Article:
Sunday, 10 September 2017

Decayed plaster art journal background technique

Earlier today, I tried out Wendy Vecchi's splattered plaster technique and adapted it to give a slightly more uniform look. I've since then had an image in my head that's the crumbling plaster wall of a French cottage, with climbing plants in soft pink and light green. I've been trying to figure out how it would be physically possible to use the technique over a whole journal page given they're not easy to flip over and press into ink. I don't use the stick-in extra pages for my Dylusions journals, so I've had to think laterally and I ended up getting a great extension of Wendy's original method that gives quite a different look - more like cracked and peeling laters of stucco or plaster. It was surprisingly easy to do and took maybe 20 minutes at most, but does really need 24h to cure fully before you can work over it. Can you use other supplies? Archival Inks are oil-based and really are the only ink of that ilk on the market and you do need an oil-based ink for this technique to work. The Distress Spray Stain could be switched for any water-based pigment spray as long as it is pigment based and not mica-based and is a water-based stain, rather than e.g. an acrylic paint spray.


What I used:
Dylusions Large Creative Journal - I'm particularly fond of the stock therein - but you could try this technique on any absorbent (porous) surface, I guess. [BUY NOW]

2 Cut-flush page protector/folders - these are the type of plastic folder that is open on the top and right sizes and is slightly textured - I've shown the kind I used in the image above. The pages of the Dylusions journal are 11 3/8" by 8 1/4" or 28.9cm by 21.0 cm, which is almost the same as A4 paper used in the UK and Europe - so an A4 cut-flush folder worked perfectly. [You can buy these in any office supplies store and are very economical]

Ranger Archival Inks in:
   Coffee  [BUY NOW]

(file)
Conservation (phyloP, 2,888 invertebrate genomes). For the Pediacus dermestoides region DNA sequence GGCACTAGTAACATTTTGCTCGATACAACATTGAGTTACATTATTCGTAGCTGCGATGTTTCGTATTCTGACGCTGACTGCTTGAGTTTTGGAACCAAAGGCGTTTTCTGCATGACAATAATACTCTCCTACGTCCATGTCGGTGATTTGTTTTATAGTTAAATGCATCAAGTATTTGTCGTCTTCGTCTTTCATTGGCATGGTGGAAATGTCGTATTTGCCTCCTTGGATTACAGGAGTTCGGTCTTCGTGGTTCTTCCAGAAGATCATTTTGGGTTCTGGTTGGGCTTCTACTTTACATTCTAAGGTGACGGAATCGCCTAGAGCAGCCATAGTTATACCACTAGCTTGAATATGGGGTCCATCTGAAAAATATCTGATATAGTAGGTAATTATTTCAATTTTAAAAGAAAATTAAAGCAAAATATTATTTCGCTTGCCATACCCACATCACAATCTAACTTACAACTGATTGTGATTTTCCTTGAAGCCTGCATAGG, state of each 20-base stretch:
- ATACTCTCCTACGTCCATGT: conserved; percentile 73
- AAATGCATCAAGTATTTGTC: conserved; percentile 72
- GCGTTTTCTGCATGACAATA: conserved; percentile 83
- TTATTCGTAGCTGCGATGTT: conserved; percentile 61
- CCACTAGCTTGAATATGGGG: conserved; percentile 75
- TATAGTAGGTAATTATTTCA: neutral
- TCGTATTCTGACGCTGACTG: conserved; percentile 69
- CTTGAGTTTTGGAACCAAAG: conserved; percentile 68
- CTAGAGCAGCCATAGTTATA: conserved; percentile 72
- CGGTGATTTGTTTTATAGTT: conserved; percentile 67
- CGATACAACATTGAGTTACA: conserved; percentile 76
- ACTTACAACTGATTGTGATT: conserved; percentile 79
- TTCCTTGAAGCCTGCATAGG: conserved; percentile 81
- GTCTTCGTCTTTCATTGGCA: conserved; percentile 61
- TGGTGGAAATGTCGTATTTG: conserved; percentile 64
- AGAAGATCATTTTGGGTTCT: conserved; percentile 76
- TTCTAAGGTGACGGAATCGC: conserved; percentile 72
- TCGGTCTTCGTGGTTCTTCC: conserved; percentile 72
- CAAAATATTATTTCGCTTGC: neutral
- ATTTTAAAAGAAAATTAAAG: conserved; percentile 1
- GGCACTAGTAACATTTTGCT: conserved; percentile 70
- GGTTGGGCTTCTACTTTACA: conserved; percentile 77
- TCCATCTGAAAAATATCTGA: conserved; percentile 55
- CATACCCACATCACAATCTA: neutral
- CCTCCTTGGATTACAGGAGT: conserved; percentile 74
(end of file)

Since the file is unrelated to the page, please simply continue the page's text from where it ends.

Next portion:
Sepia [BUY NOW]
   Potting Soil (Wendy Vecchi range) [BUY NOW]
   Plum [BUY NOW]
   Vibrant Fuchsia [BUY NOW]
   Vivid Chartreuse [BUY NOW]
   Watering Can (Wendy Vecchi range) [BUY NOW]
   Shadow Grey  [BUY NOW]
   Garden Patina (Wendy Vecchi range)[BUY NOW]
   Paradise Teal [BUY NOW]
   Jet Black [BUY NOW]

Rubbing Alcohol - I'm using a 90% iso-propanol rubbing alcohol as this dries very slowly and works very well for this method - you can read more about the different rubbing alcohols out there and find the right product for you.

Plastic Pipette - sure, you can just drip the alcohol freehand but it's key to not use too much in each step, so I found this important.

Ranger Tim Holtz Distress Spray Stain in Picket Fence. [BUY NOW]

Palette knife.

What I did:
STEP 1. Firstly, I wanted a chipped and messy plaster effect and with plenty of specs of colour - as I plan to use pink and green flowers over it, I wanted to hide those colours in the background so that it all meshes together - hence Vivid Chartreuse and Vibrant Fuchsia Archival Inks were used! In this first step, I decided to work on a right-hand page in my journal, so I slipped the cut-flush folder (see the photo above) over the opposite page so that it was completely covered up. A small piece of Washi tape on the back kept in in position. This covered-page was my palette and the texture of the folder really helped. I put a second cut-flush folder over the page directly under my working page as I knew the alcohol would soak through and I didn't want it to carry Archival Ink onto the pristine pages!